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WEAPONS

Sweden set to toughen arms export laws

The Social Democrats have joined the parties of the centre-right Alliance government in support of reforming Swedish arms export regulations to make it harder to export weapons to dictatorships.

Sweden set to toughen arms export laws

“We want to be able to strengthen the law so that it is substantially harder,” Karin Enström, the Moderate chair of the Riksdag’s foreign affairs committee, told the TT news agency.

She expects her committee to reach a broad consensus by Thursday to urge the government to strengthen current legislation.

Among the four governing parties, the Liberal Party (Folkpartiet) and Christian Democrats have been pushing for stronger weapons export controls.

The Liberal Party’s Fredrik Malm is satisfied with the current set of negotiations on the matter.

“It’s clearly going in a direction that we in the Liberal Party are happy with. We’re in agreement that we want to see tougher legislation when it comes to weapons export controls,” he said.

In March, Liberal Party leader Jan Björklund labelled Swedish weapon sales to Saudi Arabia and Bahrain “embarrassing”.

He also felt that selling arms to Pakistan and the United Arab Emirates wasn’t “appropriate”.

Last year, Swedish companies sold at least 2.3 billion kronor ($370 million) worth of arms to those countries, representing more than 15 percent of Sweden’s total arms exports.

The Christian Democrats, meanwhile, have been pressured by various interest groups, with Swedish foreign aid organisation Diakonia at the fore, to push for tougher weapons export rules.

In a letter sent to political parties earlier this spring, Diakonia, the Christian Council of Sweden (Sveriges Kristna Råd), Amnesty, and the Swedish Peace and Arbitration Society (Svenska Freds- och Skiljedomsföreningen), have all challenged politicians to make their stance on the issue clear.

“It’s a good draft that the Alliance and the Social Democrats have agreed on,” Christian Democrat Desirée Pethrus, of the Riksdag’s foreign affairs committee, told TT.

She confessed, however, that it’s not that simple to decide which countries are democracies and which aren’t, and that it’s even harder to define human rights.

Pethrus regretted that the Green Party and the Left Party don’t appear ready to support the agreement.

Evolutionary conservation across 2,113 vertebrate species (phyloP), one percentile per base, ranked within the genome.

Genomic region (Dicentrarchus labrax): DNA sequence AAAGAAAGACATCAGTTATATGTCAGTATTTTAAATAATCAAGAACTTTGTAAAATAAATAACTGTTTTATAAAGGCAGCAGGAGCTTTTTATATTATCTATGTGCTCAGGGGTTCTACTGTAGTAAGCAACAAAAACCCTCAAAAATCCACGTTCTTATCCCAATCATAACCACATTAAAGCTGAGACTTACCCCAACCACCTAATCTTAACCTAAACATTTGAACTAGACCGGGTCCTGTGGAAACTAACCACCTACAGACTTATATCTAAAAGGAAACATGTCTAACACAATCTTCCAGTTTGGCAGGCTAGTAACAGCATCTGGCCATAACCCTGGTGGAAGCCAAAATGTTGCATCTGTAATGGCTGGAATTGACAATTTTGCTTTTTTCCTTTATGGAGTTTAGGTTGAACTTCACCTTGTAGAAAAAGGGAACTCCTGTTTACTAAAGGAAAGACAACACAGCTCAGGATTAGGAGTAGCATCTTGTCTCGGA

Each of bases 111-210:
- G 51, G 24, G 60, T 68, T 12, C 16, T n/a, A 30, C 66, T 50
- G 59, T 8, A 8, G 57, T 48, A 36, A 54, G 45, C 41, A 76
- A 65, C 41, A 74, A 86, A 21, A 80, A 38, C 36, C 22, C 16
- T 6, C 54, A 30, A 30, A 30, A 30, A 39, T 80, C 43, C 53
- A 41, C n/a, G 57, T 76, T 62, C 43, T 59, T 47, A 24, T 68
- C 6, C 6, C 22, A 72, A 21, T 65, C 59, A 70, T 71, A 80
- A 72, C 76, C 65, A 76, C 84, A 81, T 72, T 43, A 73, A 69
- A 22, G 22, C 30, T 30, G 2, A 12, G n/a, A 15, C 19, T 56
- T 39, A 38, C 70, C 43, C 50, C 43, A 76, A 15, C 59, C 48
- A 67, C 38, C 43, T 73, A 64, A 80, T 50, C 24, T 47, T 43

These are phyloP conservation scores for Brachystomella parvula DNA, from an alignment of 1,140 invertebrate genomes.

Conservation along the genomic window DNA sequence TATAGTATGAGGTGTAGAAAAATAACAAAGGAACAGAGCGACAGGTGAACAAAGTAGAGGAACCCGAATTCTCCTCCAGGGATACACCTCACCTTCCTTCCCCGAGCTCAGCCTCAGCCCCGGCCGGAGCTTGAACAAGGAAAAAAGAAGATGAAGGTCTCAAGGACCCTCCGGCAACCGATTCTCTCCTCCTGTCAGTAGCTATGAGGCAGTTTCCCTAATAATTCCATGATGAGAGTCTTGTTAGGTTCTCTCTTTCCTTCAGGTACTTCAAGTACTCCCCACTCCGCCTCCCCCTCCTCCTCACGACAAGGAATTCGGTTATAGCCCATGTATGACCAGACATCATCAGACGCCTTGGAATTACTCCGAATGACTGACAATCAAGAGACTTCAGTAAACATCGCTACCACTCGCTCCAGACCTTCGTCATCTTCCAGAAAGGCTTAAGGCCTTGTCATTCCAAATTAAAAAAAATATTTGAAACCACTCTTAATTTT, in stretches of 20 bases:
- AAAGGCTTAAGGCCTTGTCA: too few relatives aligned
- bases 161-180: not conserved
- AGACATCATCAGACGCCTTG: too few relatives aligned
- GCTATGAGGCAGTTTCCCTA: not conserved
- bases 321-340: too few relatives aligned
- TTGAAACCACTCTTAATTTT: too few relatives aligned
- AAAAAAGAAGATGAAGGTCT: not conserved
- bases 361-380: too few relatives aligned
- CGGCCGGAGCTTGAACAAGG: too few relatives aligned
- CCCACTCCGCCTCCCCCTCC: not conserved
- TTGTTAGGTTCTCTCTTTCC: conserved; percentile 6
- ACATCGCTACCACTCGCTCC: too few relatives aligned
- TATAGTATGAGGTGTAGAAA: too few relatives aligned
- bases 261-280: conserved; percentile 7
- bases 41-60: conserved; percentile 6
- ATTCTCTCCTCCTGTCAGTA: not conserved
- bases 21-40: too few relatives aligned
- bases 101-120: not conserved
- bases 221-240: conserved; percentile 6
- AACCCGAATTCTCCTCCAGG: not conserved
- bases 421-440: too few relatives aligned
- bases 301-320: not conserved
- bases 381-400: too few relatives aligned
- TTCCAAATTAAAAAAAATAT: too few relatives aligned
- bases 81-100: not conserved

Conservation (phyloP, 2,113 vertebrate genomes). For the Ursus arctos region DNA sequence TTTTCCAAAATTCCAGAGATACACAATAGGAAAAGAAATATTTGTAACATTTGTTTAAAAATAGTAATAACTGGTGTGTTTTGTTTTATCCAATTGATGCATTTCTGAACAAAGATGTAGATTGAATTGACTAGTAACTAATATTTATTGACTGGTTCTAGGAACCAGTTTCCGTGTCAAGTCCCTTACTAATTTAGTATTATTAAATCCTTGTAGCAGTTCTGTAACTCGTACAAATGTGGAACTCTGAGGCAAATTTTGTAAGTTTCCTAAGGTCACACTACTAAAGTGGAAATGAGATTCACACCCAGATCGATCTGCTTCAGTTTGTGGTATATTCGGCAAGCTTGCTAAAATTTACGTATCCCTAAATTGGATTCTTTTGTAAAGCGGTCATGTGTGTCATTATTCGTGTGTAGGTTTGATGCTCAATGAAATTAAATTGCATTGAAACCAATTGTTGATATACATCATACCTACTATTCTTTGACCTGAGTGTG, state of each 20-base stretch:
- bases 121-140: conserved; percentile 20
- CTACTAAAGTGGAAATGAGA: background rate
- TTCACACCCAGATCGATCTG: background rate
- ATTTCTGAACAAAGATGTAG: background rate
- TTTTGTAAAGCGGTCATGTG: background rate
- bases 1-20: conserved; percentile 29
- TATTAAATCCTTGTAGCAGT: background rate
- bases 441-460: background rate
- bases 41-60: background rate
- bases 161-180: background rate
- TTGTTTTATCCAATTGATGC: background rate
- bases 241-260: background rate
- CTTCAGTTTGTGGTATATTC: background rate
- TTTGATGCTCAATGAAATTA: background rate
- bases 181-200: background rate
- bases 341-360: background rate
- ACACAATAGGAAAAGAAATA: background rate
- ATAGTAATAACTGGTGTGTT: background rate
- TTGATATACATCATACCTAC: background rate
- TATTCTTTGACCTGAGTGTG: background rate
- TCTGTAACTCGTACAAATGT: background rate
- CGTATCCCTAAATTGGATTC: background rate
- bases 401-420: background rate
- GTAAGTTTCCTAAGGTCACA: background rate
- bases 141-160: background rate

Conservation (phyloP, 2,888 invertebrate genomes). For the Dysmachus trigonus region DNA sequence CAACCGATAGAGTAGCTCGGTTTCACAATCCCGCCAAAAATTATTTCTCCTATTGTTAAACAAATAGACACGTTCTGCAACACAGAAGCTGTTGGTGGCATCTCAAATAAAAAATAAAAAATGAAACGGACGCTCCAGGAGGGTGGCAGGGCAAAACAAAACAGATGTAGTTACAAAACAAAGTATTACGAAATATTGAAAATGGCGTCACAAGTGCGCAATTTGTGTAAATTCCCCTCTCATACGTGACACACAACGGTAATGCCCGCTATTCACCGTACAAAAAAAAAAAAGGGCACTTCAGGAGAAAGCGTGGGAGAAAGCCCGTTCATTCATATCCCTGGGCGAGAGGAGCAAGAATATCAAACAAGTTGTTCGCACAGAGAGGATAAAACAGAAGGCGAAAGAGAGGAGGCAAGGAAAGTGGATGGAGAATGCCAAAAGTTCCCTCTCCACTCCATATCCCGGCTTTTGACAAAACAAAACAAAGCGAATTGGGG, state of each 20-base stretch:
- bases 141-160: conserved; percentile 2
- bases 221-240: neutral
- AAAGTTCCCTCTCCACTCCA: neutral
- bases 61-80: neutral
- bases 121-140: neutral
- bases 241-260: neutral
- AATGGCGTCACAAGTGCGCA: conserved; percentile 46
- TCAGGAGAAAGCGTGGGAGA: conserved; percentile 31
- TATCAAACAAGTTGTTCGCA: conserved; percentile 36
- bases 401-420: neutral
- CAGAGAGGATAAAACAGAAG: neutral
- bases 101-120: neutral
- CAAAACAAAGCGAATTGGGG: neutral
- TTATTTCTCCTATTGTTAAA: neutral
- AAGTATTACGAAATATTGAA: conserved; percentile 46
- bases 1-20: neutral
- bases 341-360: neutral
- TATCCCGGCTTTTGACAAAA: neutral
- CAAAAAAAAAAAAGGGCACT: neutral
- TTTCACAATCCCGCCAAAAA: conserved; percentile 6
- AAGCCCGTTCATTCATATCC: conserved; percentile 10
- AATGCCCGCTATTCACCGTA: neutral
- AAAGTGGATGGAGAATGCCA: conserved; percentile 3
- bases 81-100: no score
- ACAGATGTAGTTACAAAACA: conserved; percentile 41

“They’re missing a historic opportunity,” she said.

Hans Linde of the Left Party said that his party will register their dissent to the minutes when the committee has completed its proposal on Thursday.

The Left Party would rather implement “stronger democratic criteria” which puts language in export regulations that rules out arms exports to dictators.

He believes the government and the Social Democrats current formulation is too vague.

“We don’t know when there will be tougher laws or how they will be strengthened, but we can probably be pretty sure that even with the legislation, Sweden is still going to export to dictators in the future,” he said.

The foreign affairs committee vice chair, Social Democrat Urban Ahlin, is happy with the agreement, set to be formally completed on Thursday.

He pointed out that his party has tried in vain for many years to strengthen Swedish arms export laws and that the Liberal Party’s comments in March represented an important shift.

“And we’re very happy about it,” said Ahlin.

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NATO

Turkey forms ‘permanent committee’ to assess Swedish Nato deal

Turkey on Thursday said a new "permanent committee" would meet Finnish and Swedish officials in August to assess if the two nations are complying with Ankara's conditions to ratify their Nato membership bids.

Turkey forms 'permanent committee' to assess Swedish Nato deal

Finland and Sweden dropped their history of military non-alignment and announced plans to join Nato after Russia invaded Ukraine at the end of
February. All 30 Nato members must ratify the accession.

Nato member Turkey has demanded the extradition of dozens of suspected “terrorists” from both countries under an accession deal the three signed last month.

Turkish President Recep Tayyip Erdogan has threatened to “freeze” the process over Sweden and Finland’s failure to extradite the suspects.

He accuses them of providing a haven for outlawed Kurdish militants. “If these countries are not implementing the points included in the
memorandum that we signed, we will not ratify the accession protocol,” Foreign Minister Mevlut Cavusoglu reaffirmed in a televised interview.

He said the committee would meet in August but provided no details.Turkey’s parliament has broken for its summer recess and will not be able
to hold a ratification vote before October. Some Turkish officials have warned that the process may drag out until next year.

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